A microadventure is described as an “overnight outdoor adventure that is small and achievable, for normal people with real lives”.
The microadventure was first coined by British adventurer and author Alastair Humphreys. His aim was to inspire more people to spend time outdoors for the benefit of their physical and mental health.
A microadventure is meant to be a short but rewarding outing that includes an overnight camp, whether in a tent, bivvy bag or hammock.
It is very flexible in that it can be solo, with friends or family, and anywhere, from the back garden to a local hill to a remote mountain.
A microadventure can be done by bike, on foot or via public transport. You could use your own car but other forms of transport are encouraged.
These mini adventures also meant to be affordable because they do not require specialist kit, high travel costs or many provisions.
Who is a microadventure for?
Alastair believes that anyone can enjoy a microadventure, from toddlers to octogenarians, and from first-time campers to those with many years of experience.
He said: “Microadventures are for everyone and should be easy to achieve.
Because you do not need to go far from home and they can be for just one night, a microadventure can take place on a work or school night, as well as at weekends and during holiday time.”
Adventurers simply pick a location within easy reach of home or work, take the basic kit for a night under the stars and then head home or back to work in the morning.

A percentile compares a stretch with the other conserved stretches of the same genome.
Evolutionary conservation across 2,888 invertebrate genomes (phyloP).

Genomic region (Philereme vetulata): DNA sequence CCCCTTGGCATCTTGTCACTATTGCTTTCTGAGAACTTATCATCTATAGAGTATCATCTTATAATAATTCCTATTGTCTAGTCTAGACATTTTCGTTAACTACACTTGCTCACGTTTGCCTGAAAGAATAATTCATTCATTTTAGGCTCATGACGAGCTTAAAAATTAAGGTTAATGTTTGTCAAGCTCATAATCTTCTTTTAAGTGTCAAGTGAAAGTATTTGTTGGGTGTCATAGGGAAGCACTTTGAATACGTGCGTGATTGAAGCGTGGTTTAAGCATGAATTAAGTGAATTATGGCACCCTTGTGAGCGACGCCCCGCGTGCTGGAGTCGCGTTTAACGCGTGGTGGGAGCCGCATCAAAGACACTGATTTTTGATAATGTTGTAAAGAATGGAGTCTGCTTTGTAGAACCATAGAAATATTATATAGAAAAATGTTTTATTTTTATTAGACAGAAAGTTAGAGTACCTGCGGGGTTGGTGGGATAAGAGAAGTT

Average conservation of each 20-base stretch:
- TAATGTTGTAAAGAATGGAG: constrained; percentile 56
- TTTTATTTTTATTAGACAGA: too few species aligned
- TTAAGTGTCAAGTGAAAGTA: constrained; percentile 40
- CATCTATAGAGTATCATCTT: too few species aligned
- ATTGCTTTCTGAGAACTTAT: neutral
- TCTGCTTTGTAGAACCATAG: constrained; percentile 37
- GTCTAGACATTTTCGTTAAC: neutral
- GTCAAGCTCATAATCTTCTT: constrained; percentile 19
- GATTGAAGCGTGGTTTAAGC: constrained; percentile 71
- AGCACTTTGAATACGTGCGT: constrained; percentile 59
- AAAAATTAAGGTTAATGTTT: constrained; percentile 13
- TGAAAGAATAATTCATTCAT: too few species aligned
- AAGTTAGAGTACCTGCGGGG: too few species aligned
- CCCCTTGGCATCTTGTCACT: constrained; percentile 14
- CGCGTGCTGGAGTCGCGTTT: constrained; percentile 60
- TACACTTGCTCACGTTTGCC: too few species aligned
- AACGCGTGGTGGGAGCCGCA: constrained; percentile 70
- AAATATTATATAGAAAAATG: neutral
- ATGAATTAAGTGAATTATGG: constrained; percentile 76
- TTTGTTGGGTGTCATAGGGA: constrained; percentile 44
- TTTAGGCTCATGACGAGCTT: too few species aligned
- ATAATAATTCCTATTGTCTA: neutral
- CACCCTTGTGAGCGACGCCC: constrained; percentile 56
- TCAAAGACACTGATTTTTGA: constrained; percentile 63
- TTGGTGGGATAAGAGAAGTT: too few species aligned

Of course, it’s important that you take the right equipment for safe camping according to the weather. Alternatively, you can wait for a favourable forecast, such as a dry night, and then quickly plan your microadventure.
Alastair said: “I think that sometimes it takes a little jolt of a challenge to help people overcome procrastination, busy lives and the lure of another night in front of the telly.
“A microadventure is easy to do and can be very local so you do not need to spend a lot of time getting there.
“It’s about experiencing the outdoors in a shorter outing but still gaining the rewards of being outdoors surrounded by nature.”
Benefits of a microadventure
Many people who enjoy microadventures say they help to “press a refresh button” in otherwise busy lives.
Alastair said: “A microadventure has the spirit – and therefore the benefits – of a big adventure. It might be condensed version but it’s a great way to have a mini break from the stresses of everyday lives.
“Once you try it, you will realise the wonderful experience gained from spending time outdoors.”
Research also shows that being outdoors regularly, even for a short time and surrounded by greenery, has mental health benefits. The physical health advantages come with walking, cycling and generally being active.
Equipment for a microadventure
The basic kit list includes a rucksack, sleeping bag, foam or inflatable sleeping mat, torch, toothbrush and a phone or camera for taking photos.
You could choose to sleep in a tent but for a more exciting alternative try a bivvy bag, a hammock or even a plastic survival bag.
At this time of year you can be lucky with the weather and may enjoy warm and dry nights but it’s still important to remember that late summer and autumn nights can be cold. Pack extra layers, such as an insulated jacket, thermal tights, and a hat. A waterproof jacket is also a good idea.
You should take food that doesn’t require much cooking, or eat dinner before you go and have breakfast when you get back home/work. Two litres of water should be plenty for one night.
Scotland’s Outdoor Access Code
Scots are fortunate to benefit from favourable outdoor access rights. Thanks to the Land Reform (Scotland) Act 2003 everyone has statutory access rights to most of Scotland’s great outdoors.
The code is based on three basic principles: Respect the interests of other people, care for the environment and take responsibility for your own actions.
Apart from areas, such as in Loch Lomond & the Trossachs National Park that are governed by no wild camping bye-laws in the summer, you have the right to enjoy great freedom in Scotland’s outdoors. See Outdoor Access Scotland.
Also see: Five ideas for a microadventure